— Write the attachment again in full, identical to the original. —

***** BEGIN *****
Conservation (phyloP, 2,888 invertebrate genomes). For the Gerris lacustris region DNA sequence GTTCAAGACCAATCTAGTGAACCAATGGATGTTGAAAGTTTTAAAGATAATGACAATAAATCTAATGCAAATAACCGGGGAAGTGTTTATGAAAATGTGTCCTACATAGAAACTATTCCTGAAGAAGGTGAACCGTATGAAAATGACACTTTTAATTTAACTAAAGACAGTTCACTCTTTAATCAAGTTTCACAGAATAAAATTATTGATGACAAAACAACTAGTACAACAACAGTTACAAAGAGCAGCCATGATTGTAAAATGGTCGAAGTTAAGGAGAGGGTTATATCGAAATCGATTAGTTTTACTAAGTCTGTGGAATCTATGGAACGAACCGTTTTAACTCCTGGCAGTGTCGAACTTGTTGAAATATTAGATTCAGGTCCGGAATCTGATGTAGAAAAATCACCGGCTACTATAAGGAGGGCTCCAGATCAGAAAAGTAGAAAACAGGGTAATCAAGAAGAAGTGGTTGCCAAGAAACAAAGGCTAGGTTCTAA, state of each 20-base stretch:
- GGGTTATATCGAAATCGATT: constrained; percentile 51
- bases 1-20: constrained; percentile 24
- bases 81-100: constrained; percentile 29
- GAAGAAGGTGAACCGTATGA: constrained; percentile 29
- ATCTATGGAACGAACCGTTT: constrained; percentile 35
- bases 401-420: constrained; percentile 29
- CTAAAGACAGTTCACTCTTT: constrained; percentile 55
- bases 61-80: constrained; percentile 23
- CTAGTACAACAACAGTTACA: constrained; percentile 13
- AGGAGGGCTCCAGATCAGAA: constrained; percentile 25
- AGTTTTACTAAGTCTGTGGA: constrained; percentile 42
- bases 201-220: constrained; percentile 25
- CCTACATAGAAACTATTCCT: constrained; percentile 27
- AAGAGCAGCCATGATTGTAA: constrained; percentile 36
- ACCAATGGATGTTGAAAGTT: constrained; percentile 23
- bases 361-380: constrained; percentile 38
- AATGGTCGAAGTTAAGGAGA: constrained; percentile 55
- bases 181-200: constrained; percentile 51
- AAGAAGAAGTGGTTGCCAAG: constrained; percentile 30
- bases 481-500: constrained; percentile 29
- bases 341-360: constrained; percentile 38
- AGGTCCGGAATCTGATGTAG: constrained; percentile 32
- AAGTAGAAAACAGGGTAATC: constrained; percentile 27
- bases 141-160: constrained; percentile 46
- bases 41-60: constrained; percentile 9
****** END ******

Conservation (phyloP, 2,888 invertebrate genomes). For the Gerris lacustris region DNA sequence GTTCAAGACCAATCTAGTGAACCAATGGATGTTGAAAGTTTTAAAGATAATGACAATAAATCTAATGCAAATAACCGGGGAAGTGTTTATGAAAATGTGTCCTACATAGAAACTATTCCTGAAGAAGGTGAACCGTATGAAAATGACACTTTTAATTTAACTAAAGACAGTTCACTCTTTAATCAAGTTTCACAGAATAAAATTATTGATGACAAAACAACTAGTACAACAACAGTTACAAAGAGCAGCCATGATTGTAAAATGGTCGAAGTTAAGGAGAGGGTTATATCGAAATCGATTAGTTTTACTAAGTCTGTGGAATCTATGGAACGAACCGTTTTAACTCCTGGCAGTGTCGAACTTGTTGAAATATTAGATTCAGGTCCGGAATCTGATGTAGAAAAATCACCGGCTACTATAAGGAGGGCTCCAGATCAGAAAAGTAGAAAACAGGGTAATCAAGAAGAAGTGGTTGCCAAGAAACAAAGGCTAGGTTCTAA, state of each 20-base stretch:
- GGGTTATATCGAAATCGATT: constrained; percentile 51
- bases 1-20: constrained; percentile 24
- bases 81-100: constrained; percentile 29
- GAAGAAGGTGAACCGTATGA: constrained; percentile 29
- ATCTATGGAACGAACCGTTT: constrained; percentile 35
- bases 401-420: constrained; percentile 29
- CTAAAGACAGTTCACTCTTT: constrained; percentile 55
- bases 61-80: constrained; percentile 23
- CTAGTACAACAACAGTTACA: constrained; percentile 13
- AGGAGGGCTCCAGATCAGAA: constrained; percentile 25
- AGTTTTACTAAGTCTGTGGA: constrained; percentile 42
- bases 201-220: constrained; percentile 25
- CCTACATAGAAACTATTCCT: constrained; percentile 27
- AAGAGCAGCCATGATTGTAA: constrained; percentile 36
- ACCAATGGATGTTGAAAGTT: constrained; percentile 23
- bases 361-380: constrained; percentile 38
- AATGGTCGAAGTTAAGGAGA: constrained; percentile 55
- bases 181-200: constrained; percentile 51
- AAGAAGAAGTGGTTGCCAAG: constrained; percentile 30
- bases 481-500: constrained; percentile 29
- bases 341-360: constrained; percentile 38
- AGGTCCGGAATCTGATGTAG: constrained; percentile 32
- AAGTAGAAAACAGGGTAATC: constrained; percentile 27
- bases 141-160: constrained; percentile 46
- bases 41-60: constrained; percentile 9